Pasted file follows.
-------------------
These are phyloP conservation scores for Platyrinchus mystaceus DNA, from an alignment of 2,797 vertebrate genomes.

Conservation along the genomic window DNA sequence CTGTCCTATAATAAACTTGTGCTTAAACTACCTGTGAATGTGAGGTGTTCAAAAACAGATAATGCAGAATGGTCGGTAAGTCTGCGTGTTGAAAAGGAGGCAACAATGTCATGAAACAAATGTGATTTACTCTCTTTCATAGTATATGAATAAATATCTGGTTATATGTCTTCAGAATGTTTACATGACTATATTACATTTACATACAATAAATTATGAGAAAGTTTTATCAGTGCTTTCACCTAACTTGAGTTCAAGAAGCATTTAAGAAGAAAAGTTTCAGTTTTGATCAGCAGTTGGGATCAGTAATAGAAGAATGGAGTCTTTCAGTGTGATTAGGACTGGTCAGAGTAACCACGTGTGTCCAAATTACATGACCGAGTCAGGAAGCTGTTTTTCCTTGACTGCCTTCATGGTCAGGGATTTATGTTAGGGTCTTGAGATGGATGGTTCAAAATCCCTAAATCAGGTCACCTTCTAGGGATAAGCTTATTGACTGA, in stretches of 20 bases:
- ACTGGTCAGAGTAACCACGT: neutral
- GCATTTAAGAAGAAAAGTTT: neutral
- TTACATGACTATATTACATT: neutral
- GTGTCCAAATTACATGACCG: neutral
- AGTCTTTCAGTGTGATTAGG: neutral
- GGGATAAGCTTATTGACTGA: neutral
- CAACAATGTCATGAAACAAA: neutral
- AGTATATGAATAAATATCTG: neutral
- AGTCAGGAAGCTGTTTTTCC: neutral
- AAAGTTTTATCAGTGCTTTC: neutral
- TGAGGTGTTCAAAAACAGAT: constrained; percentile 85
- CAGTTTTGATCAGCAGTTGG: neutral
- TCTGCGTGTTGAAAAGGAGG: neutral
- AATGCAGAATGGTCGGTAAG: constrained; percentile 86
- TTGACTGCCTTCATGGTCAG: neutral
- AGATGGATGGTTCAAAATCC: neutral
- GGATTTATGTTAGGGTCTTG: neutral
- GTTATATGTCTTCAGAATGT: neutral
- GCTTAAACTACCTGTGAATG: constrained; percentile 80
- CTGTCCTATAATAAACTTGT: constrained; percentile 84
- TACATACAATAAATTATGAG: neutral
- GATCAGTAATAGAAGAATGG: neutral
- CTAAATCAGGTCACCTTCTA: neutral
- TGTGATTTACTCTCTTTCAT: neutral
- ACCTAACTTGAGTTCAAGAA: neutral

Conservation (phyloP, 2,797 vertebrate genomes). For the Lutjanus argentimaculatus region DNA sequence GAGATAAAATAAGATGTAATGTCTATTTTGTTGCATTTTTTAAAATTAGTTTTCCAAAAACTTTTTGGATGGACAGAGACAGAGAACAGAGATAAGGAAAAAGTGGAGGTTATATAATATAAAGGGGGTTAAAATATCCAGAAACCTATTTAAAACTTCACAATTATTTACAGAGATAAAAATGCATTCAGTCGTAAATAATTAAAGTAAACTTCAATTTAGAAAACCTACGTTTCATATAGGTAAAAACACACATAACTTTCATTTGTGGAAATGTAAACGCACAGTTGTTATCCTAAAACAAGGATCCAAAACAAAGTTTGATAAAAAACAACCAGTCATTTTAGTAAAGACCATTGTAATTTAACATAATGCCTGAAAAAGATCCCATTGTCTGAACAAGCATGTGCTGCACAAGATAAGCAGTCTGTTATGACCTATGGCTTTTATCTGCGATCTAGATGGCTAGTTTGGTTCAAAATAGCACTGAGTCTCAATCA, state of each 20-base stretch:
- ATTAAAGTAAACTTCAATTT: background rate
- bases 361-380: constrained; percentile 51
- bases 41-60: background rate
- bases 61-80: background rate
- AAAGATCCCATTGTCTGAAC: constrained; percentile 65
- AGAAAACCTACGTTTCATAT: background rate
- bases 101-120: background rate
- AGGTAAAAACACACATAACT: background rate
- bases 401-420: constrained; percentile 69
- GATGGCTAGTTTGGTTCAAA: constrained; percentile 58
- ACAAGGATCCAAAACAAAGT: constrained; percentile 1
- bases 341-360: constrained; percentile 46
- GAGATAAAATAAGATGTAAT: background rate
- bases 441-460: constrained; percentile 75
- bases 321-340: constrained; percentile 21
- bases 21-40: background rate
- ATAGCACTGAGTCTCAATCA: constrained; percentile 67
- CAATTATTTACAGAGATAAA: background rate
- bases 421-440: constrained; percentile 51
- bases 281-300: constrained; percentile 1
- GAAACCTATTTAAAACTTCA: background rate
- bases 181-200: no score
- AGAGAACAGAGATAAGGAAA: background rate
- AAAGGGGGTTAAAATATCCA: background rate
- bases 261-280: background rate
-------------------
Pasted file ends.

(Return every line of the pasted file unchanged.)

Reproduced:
These are phyloP conservation scores for Platyrinchus mystaceus DNA, from an alignment of 2,797 vertebrate genomes.

Conservation along the genomic window DNA sequence CTGTCCTATAATAAACTTGTGCTTAAACTACCTGTGAATGTGAGGTGTTCAAAAACAGATAATGCAGAATGGTCGGTAAGTCTGCGTGTTGAAAAGGAGGCAACAATGTCATGAAACAAATGTGATTTACTCTCTTTCATAGTATATGAATAAATATCTGGTTATATGTCTTCAGAATGTTTACATGACTATATTACATTTACATACAATAAATTATGAGAAAGTTTTATCAGTGCTTTCACCTAACTTGAGTTCAAGAAGCATTTAAGAAGAAAAGTTTCAGTTTTGATCAGCAGTTGGGATCAGTAATAGAAGAATGGAGTCTTTCAGTGTGATTAGGACTGGTCAGAGTAACCACGTGTGTCCAAATTACATGACCGAGTCAGGAAGCTGTTTTTCCTTGACTGCCTTCATGGTCAGGGATTTATGTTAGGGTCTTGAGATGGATGGTTCAAAATCCCTAAATCAGGTCACCTTCTAGGGATAAGCTTATTGACTGA, in stretches of 20 bases:
- ACTGGTCAGAGTAACCACGT: neutral
- GCATTTAAGAAGAAAAGTTT: neutral
- TTACATGACTATATTACATT: neutral
- GTGTCCAAATTACATGACCG: neutral
- AGTCTTTCAGTGTGATTAGG: neutral
- GGGATAAGCTTATTGACTGA: neutral
- CAACAATGTCATGAAACAAA: neutral
- AGTATATGAATAAATATCTG: neutral
- AGTCAGGAAGCTGTTTTTCC: neutral
- AAAGTTTTATCAGTGCTTTC: neutral
- TGAGGTGTTCAAAAACAGAT: constrained; percentile 85
- CAGTTTTGATCAGCAGTTGG: neutral
- TCTGCGTGTTGAAAAGGAGG: neutral
- AATGCAGAATGGTCGGTAAG: constrained; percentile 86
- TTGACTGCCTTCATGGTCAG: neutral
- AGATGGATGGTTCAAAATCC: neutral
- GGATTTATGTTAGGGTCTTG: neutral
- GTTATATGTCTTCAGAATGT: neutral
- GCTTAAACTACCTGTGAATG: constrained; percentile 80
- CTGTCCTATAATAAACTTGT: constrained; percentile 84
- TACATACAATAAATTATGAG: neutral
- GATCAGTAATAGAAGAATGG: neutral
- CTAAATCAGGTCACCTTCTA: neutral
- TGTGATTTACTCTCTTTCAT: neutral
- ACCTAACTTGAGTTCAAGAA: neutral

Conservation (phyloP, 2,797 vertebrate genomes). For the Lutjanus argentimaculatus region DNA sequence GAGATAAAATAAGATGTAATGTCTATTTTGTTGCATTTTTTAAAATTAGTTTTCCAAAAACTTTTTGGATGGACAGAGACAGAGAACAGAGATAAGGAAAAAGTGGAGGTTATATAATATAAAGGGGGTTAAAATATCCAGAAACCTATTTAAAACTTCACAATTATTTACAGAGATAAAAATGCATTCAGTCGTAAATAATTAAAGTAAACTTCAATTTAGAAAACCTACGTTTCATATAGGTAAAAACACACATAACTTTCATTTGTGGAAATGTAAACGCACAGTTGTTATCCTAAAACAAGGATCCAAAACAAAGTTTGATAAAAAACAACCAGTCATTTTAGTAAAGACCATTGTAATTTAACATAATGCCTGAAAAAGATCCCATTGTCTGAACAAGCATGTGCTGCACAAGATAAGCAGTCTGTTATGACCTATGGCTTTTATCTGCGATCTAGATGGCTAGTTTGGTTCAAAATAGCACTGAGTCTCAATCA, state of each 20-base stretch:
- ATTAAAGTAAACTTCAATTT: background rate
- bases 361-380: constrained; percentile 51
- bases 41-60: background rate
- bases 61-80: background rate
- AAAGATCCCATTGTCTGAAC: constrained; percentile 65
- AGAAAACCTACGTTTCATAT: background rate
- bases 101-120: background rate
- AGGTAAAAACACACATAACT: background rate
- bases 401-420: constrained; percentile 69
- GATGGCTAGTTTGGTTCAAA: constrained; percentile 58
- ACAAGGATCCAAAACAAAGT: constrained; percentile 1
- bases 341-360: constrained; percentile 46
- GAGATAAAATAAGATGTAAT: background rate
- bases 441-460: constrained; percentile 75
- bases 321-340: constrained; percentile 21
- bases 21-40: background rate
- ATAGCACTGAGTCTCAATCA: constrained; percentile 67
- CAATTATTTACAGAGATAAA: background rate
- bases 421-440: constrained; percentile 51
- bases 281-300: constrained; percentile 1
- GAAACCTATTTAAAACTTCA: background rate
- bases 181-200: no score
- AGAGAACAGAGATAAGGAAA: background rate
- AAAGGGGGTTAAAATATCCA: background rate
- bases 261-280: background rate